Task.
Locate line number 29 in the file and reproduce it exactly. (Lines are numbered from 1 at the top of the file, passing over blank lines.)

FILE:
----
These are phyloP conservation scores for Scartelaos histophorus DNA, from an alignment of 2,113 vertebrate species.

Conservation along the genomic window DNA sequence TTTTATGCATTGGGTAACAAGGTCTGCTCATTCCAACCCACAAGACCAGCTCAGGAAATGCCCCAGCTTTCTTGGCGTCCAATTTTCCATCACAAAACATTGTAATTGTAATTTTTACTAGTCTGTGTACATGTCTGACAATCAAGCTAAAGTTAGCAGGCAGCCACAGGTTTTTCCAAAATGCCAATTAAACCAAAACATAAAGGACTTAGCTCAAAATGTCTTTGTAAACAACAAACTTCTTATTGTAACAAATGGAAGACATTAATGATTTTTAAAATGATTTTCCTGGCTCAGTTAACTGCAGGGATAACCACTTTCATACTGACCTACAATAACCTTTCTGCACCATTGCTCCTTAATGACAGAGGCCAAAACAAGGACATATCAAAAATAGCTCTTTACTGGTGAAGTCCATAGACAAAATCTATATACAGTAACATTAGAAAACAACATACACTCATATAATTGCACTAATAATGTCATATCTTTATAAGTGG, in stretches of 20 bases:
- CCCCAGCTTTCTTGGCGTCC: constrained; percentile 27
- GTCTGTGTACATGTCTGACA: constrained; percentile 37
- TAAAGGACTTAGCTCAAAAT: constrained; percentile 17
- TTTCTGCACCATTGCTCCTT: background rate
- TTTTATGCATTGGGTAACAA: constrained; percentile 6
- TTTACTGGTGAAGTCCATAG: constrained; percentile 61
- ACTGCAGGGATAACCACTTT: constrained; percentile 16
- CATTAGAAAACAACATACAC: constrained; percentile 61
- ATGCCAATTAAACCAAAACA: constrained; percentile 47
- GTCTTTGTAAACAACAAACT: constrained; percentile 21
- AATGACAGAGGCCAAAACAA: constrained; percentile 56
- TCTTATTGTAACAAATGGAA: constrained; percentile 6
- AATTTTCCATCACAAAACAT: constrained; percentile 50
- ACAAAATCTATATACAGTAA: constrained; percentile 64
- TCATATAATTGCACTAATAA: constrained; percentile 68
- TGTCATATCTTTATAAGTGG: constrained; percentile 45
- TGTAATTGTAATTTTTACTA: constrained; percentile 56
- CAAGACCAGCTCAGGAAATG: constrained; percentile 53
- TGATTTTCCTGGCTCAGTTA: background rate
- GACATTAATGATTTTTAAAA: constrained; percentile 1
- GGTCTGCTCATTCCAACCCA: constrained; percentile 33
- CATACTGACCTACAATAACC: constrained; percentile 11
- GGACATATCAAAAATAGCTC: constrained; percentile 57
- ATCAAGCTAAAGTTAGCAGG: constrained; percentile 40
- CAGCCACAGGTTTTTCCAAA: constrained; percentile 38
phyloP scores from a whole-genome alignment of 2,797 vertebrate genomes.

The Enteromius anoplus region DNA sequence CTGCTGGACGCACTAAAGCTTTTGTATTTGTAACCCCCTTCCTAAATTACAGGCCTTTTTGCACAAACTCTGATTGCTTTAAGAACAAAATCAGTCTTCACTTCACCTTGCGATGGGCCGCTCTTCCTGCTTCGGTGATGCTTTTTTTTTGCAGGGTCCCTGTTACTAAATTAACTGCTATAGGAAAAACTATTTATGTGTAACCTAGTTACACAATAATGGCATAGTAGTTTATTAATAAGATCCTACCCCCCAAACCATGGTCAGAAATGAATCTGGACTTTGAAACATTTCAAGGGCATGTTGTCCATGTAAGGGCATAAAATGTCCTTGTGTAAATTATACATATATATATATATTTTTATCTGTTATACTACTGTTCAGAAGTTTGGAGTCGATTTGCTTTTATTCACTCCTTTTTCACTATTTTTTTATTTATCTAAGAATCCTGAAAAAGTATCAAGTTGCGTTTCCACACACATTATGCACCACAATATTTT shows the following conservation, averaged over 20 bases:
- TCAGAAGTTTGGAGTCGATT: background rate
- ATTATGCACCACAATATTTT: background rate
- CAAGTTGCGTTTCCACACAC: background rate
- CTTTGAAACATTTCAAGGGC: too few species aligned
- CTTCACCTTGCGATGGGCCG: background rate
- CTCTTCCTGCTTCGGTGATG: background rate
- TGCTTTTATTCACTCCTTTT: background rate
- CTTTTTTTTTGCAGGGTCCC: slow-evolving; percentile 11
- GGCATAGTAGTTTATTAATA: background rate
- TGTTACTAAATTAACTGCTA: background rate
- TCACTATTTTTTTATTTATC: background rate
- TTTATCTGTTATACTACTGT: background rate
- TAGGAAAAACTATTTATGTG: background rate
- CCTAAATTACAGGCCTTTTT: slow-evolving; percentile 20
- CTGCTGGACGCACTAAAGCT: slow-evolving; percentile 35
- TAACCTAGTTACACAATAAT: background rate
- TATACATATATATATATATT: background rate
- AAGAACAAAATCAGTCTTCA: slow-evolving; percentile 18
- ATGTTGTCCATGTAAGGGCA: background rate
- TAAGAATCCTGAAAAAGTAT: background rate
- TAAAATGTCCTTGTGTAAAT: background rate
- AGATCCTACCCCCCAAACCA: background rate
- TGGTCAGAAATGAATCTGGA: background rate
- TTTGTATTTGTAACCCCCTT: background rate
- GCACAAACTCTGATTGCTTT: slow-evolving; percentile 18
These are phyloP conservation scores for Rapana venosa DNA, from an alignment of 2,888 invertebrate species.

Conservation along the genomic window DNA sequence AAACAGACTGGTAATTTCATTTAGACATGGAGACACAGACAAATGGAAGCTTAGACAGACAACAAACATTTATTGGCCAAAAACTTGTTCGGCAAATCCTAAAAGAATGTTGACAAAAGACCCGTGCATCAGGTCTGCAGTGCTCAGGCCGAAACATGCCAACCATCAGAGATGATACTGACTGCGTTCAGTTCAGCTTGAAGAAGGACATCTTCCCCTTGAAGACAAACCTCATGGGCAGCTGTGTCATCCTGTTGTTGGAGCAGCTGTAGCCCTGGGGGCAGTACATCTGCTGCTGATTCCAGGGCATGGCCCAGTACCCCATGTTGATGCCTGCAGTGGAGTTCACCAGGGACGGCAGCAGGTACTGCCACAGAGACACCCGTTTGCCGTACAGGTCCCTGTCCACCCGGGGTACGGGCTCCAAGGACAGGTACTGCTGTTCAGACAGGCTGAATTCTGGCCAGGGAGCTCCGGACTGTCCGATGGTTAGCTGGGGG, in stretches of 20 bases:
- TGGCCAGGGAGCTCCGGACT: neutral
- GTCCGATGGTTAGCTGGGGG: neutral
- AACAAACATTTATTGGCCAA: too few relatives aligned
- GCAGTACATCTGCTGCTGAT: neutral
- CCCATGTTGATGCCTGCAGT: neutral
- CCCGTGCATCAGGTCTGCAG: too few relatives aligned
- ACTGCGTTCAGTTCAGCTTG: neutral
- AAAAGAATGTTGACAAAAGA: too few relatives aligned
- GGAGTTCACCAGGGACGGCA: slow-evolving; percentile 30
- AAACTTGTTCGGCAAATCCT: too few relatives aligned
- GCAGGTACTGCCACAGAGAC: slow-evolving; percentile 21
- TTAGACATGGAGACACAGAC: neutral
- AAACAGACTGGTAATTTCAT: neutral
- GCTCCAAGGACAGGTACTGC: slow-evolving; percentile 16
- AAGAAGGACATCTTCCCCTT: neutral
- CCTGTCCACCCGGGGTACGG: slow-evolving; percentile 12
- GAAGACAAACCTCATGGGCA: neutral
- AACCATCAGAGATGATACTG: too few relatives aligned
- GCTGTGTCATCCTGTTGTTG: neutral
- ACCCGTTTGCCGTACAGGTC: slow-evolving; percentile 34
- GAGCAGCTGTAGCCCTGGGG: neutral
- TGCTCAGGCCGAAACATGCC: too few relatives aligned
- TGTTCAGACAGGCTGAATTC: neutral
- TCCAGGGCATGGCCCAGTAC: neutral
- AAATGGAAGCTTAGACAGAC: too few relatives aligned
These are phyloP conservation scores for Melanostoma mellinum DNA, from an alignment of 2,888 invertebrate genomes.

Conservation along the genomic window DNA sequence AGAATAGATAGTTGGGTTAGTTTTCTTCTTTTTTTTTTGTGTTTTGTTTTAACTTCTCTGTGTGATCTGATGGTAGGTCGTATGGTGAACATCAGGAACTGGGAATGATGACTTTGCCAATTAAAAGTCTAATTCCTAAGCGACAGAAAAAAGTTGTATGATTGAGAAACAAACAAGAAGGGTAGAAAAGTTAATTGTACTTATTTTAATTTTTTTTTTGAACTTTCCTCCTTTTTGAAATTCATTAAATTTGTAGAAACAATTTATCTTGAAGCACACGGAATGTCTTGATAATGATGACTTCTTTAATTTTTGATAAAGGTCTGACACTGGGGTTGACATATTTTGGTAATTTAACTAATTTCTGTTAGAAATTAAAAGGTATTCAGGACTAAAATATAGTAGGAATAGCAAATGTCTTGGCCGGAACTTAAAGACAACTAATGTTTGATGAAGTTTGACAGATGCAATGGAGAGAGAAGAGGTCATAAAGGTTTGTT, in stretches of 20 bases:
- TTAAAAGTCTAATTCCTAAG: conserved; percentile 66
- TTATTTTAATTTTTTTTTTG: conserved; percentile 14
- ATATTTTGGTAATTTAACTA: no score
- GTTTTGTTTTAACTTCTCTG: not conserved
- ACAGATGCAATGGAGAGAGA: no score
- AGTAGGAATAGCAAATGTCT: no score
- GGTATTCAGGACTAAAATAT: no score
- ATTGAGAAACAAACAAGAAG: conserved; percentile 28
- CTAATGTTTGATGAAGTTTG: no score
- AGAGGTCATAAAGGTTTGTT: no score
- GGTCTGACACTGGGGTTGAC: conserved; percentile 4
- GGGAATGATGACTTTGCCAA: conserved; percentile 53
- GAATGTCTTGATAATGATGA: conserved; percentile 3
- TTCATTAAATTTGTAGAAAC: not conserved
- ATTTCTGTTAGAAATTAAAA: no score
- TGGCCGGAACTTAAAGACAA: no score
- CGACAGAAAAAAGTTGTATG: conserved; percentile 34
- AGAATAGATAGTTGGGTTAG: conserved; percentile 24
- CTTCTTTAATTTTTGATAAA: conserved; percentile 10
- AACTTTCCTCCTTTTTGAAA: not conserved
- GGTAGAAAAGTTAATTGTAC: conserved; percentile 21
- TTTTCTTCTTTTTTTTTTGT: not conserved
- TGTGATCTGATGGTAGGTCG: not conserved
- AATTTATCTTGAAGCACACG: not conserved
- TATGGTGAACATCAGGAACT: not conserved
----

The Enteromius anoplus region DNA sequence CTGCTGGACGCACTAAAGCTTTTGTATTTGTAACCCCCTTCCTAAATTACAGGCCTTTTTGCACAAACTCTGATTGCTTTAAGAACAAAATCAGTCTTCACTTCACCTTGCGATGGGCCGCTCTTCCTGCTTCGGTGATGCTTTTTTTTTGCAGGGTCCCTGTTACTAAATTAACTGCTATAGGAAAAACTATTTATGTGTAACCTAGTTACACAATAATGGCATAGTAGTTTATTAATAAGATCCTACCCCCCAAACCATGGTCAGAAATGAATCTGGACTTTGAAACATTTCAAGGGCATGTTGTCCATGTAAGGGCATAAAATGTCCTTGTGTAAATTATACATATATATATATATTTTTATCTGTTATACTACTGTTCAGAAGTTTGGAGTCGATTTGCTTTTATTCACTCCTTTTTCACTATTTTTTTATTTATCTAAGAATCCTGAAAAAGTATCAAGTTGCGTTTCCACACACATTATGCACCACAATATTTT shows the following conservation, averaged over 20 bases: